He stood in front of me. A small, freckled faced red-haired boy, clutching a mixed-breed dog, both looking a little apprehensive of this stranger in front of them.
This was Tommy, the first of 12 boys assigned to me as a counselor for two weeks at Camp Okee, the Boy Scout Camp overlooking the York River on Gloucester Point.
He wore tan shorts and a rumpled T-shirt with the words “All Boy” printed across the front. His socks were mismatched—one faded blue in color, the other a dingy white. Just above the socks, tanned legs bore small bruises from what I guessed were hours of tree climbing, football and roughhousing.
I smiled at him, putting my hand out and said, “Welcome to Camp Okee.”
We shook hands, using the Boy Scout handshake, the three middle fingers extended, the thumb and little finger folded. This brought the first of many smiles I would see from Tommy over the next two weeks.
I was working as a counselor between my junior and senior years of college.
Every two weeks I greeted a new troop of boys, all similar in some way to Tommy but each unique. These young fellows taught me much about life; all of them were inquisitive, bundles of energy and growing every day.
The boys spent their mornings attending classes where they were being taught skills needed to earn merit badges. I taught classes in first aid and cooking over a campfire (yes, cooking).
To earn a merit badge in cooking, the scout had to cook over a campfire a meal consisting of meat, two vegetables, bread and a hot beverage. As their instructor I had to eat and approve of the meal for the scout to qualify for the merit badge.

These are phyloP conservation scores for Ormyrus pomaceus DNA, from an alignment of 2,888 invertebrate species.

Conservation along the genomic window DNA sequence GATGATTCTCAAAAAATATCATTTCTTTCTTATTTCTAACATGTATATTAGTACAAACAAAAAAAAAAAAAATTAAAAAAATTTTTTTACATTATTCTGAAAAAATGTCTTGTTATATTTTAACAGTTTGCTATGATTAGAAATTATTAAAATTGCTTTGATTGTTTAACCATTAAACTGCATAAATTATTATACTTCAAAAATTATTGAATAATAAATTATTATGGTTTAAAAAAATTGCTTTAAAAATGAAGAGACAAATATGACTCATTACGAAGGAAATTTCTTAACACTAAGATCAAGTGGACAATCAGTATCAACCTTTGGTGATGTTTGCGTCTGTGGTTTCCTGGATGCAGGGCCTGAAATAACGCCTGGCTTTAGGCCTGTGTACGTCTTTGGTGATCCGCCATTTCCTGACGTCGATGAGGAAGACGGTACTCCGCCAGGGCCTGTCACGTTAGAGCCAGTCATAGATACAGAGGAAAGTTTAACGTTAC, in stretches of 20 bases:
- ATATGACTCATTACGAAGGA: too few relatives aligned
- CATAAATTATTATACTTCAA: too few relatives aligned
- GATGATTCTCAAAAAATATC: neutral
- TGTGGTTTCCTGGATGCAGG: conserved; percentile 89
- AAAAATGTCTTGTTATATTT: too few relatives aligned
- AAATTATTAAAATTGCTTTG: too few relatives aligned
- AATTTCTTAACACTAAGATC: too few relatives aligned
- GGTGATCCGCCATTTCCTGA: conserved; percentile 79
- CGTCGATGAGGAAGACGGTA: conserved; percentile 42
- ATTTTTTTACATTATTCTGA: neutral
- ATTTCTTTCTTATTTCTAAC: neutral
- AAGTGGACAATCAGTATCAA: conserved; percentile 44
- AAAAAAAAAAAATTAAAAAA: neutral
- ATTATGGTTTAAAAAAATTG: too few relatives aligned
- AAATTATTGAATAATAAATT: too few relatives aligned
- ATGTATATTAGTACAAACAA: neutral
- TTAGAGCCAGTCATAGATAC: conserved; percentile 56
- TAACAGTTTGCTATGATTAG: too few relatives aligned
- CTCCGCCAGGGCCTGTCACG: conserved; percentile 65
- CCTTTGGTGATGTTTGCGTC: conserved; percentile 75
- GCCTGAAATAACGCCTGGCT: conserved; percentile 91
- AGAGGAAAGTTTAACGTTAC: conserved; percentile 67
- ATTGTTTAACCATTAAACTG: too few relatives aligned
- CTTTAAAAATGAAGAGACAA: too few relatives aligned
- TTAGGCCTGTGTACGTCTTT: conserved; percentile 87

Over the course of that summer I choked down many well intended, often burned or under-cooked chunks of meat and hard vegetables but I survived.
In the afternoon two hours were allotted for swimming, canoeing and sailing.
For breakfast, lunch and dinner, we would gather in the dining hall. After eating, counselors would lead the boys in a rousing singing rendition of “She’ll Be Coming ’Round the Mountain When She Comes,” “I’ve been Working on the Railroad” and other fun songs. To encourage enthusiasm we would have one side of the room try in turn to sing louder than the other side of the room. It was ear-bursting fun.
Each of the troops in attendance was encouraged to search the woods for a turtle. On the last day of camp the troops would compete in a turtle race. As this was an annual event at Camp Okee, some troops arrived with turtle in hand. The troop from Fort Monroe showed up with a huge sea turtle that they kept in the moat around the fort.
The grand turtle race involved placing the competing turtles in the center of a circle, 20 feet in diameter. The circle was outlined by chalk. Covers were placed over the turtles until the official whistle was blown. Then the turtles were released. The first turtle to escape the circle won a watermelon for the sponsoring troop.
The final night of camp the scouts sat around a huge campfire performing skits, singing songs and telling ghost stories. Rosy-cheeked faces of happy boys glowed in the firelight.
That summer was an episode in my life I will always remember. Week after week, new little Tommies arrived and when they left I always felt a tug at my heart.
It was the best job I ever had.